Sure, most countries have elements of the American solution. Many countries now have peaceful exchanges of power decided by voters. Most Western nations have pretty strong protections for individual rights, and in many cases, those are stronger than our Bill of Rights. Most have moved away from centrally planned economies.
But we were the ones who first put it all together. Just as Alfred Nobel figured out how to mix volatile nitroglycerine with diatomaceous earth to create the equally powerful but more stable explosive dynamite, the Founders managed to take an inherently dangerous set of ideas and make them stable. You need only look at the French Revolution to see what can happen when those same ideas are dropped on a concrete floor.
The diatomaceous earth in this case is a uniquely American hatred of government. In America, you can belong to three political camps. Those who hate big centralized government, those who hate small decentralized government, and those who hate all government, big or small, here or there, everywhere. Nobody else hates government the way we do. Citizens of other countries seem to accept that a large and invasive government is the natural state of affairs. Loek Van Mil, a pitcher in the LA Angels system, recently made headlines (and invited scorn) when he said, “I don’t mind paying taxes. It’s a Dutch way of thinking.” One baseball columnist called the Dutch Martians for thinking like this.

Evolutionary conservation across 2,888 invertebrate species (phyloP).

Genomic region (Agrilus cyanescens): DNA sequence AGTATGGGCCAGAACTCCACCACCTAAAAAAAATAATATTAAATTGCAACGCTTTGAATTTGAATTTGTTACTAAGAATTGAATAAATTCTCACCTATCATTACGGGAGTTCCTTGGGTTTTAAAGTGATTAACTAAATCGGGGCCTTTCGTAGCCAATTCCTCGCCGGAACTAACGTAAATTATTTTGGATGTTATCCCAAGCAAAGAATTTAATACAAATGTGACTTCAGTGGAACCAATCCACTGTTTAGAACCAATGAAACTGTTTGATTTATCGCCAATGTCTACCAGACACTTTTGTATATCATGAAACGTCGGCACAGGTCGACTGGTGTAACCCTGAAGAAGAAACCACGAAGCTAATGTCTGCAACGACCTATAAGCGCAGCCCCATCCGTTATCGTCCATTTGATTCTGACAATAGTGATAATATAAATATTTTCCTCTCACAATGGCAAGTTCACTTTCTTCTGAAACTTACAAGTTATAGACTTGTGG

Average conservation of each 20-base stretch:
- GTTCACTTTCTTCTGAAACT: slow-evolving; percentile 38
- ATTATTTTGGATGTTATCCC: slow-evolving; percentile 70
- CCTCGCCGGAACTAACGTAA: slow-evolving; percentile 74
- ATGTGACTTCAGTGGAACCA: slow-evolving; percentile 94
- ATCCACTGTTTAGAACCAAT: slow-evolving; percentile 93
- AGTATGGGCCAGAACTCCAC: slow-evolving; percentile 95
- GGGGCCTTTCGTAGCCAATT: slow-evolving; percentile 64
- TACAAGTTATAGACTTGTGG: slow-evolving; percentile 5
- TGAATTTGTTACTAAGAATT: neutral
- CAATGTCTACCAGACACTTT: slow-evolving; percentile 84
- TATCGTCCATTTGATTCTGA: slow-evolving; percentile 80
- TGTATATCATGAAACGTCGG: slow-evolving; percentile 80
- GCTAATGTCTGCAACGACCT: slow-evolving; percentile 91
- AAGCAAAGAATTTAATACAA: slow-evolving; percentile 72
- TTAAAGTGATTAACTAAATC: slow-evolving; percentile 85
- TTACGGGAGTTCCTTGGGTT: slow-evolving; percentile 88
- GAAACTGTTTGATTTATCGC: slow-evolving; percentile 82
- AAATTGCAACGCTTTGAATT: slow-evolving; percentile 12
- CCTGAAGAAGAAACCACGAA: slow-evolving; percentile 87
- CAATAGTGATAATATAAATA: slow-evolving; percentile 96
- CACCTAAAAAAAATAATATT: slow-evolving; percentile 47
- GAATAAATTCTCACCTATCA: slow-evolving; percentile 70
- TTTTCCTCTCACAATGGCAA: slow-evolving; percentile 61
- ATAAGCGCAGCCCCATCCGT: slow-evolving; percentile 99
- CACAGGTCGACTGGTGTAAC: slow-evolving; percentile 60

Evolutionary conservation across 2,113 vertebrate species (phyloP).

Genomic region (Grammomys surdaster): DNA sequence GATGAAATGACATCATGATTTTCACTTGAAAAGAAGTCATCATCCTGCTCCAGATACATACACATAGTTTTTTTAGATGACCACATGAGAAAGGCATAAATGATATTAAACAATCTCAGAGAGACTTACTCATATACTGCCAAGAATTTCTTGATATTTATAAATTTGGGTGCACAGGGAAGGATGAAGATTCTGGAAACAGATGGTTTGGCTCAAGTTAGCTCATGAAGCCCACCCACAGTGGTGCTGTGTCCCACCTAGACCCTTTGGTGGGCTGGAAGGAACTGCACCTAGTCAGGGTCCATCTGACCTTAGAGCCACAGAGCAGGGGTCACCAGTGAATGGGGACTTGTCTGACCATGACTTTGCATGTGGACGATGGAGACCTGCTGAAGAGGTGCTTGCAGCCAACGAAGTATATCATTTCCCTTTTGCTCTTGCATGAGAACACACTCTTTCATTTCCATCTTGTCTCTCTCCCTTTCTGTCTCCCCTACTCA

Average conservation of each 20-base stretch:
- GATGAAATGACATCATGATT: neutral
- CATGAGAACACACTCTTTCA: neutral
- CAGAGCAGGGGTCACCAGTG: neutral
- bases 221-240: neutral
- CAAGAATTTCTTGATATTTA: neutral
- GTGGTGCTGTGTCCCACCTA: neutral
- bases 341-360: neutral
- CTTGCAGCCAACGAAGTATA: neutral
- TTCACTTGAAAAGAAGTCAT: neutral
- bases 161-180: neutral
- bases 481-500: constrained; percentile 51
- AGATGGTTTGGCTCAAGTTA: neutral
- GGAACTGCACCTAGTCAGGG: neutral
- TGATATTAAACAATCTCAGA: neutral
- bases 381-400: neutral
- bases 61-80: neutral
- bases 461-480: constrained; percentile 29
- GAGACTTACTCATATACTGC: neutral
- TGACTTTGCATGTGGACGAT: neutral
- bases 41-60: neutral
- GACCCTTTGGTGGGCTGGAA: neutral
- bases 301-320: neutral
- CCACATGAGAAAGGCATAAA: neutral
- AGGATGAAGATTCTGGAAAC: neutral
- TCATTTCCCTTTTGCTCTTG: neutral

Those who hate small decentralized governments support a strong central government. Those who hate big central governments want the states to have more power. And those who hate both are libertarians. Throughout our history we have gone back and forth and back and forth. The stage play that started with Hamilton vs. Madison vs. Jefferson has, with different actors, continued its run uninterrupted for over two hundred years.
In theory each of those three systems make sense. In theory, a large central government should be the most efficient solution, avoiding duplication of effort and ensuring national competitiveness. In theory, strong states should provide local responsiveness and specialization, a la Ricardo, and allow the best ideas to win. And in theory, laissez faire economics and minimalist government should allow greater personal freedom and economic growth.
We have tested the theory on the first two, but the problem is we (meaning humankind) have never tried the libertarian solution.
Let’s use government spending as a percent of the total economy as a proxy for level of government involvement. Theoretically 0 would be a libertarian government and 100 would be a completely centrally planned state. (These numbers include federal, state and local expenditures.)
If we look at the data, what we see is most OECD nations have percentages within a pretty narrow band. And for the most part, those percentages are pretty large. Of the 34 OECD nations, only seven have a percentage below 35—Australia, Chile, S. Korea, Mexico, Slovakia, Switzerland and Turkey. (And only five have a percentage at or above 50—Belgium, Denmark, France, Iceland, and Sweden.) Twenty three are in a band between 35 and 50. As you would expect, Western European countries tend toward the high end of that range, and countries like the U.S. tend toward the lower end.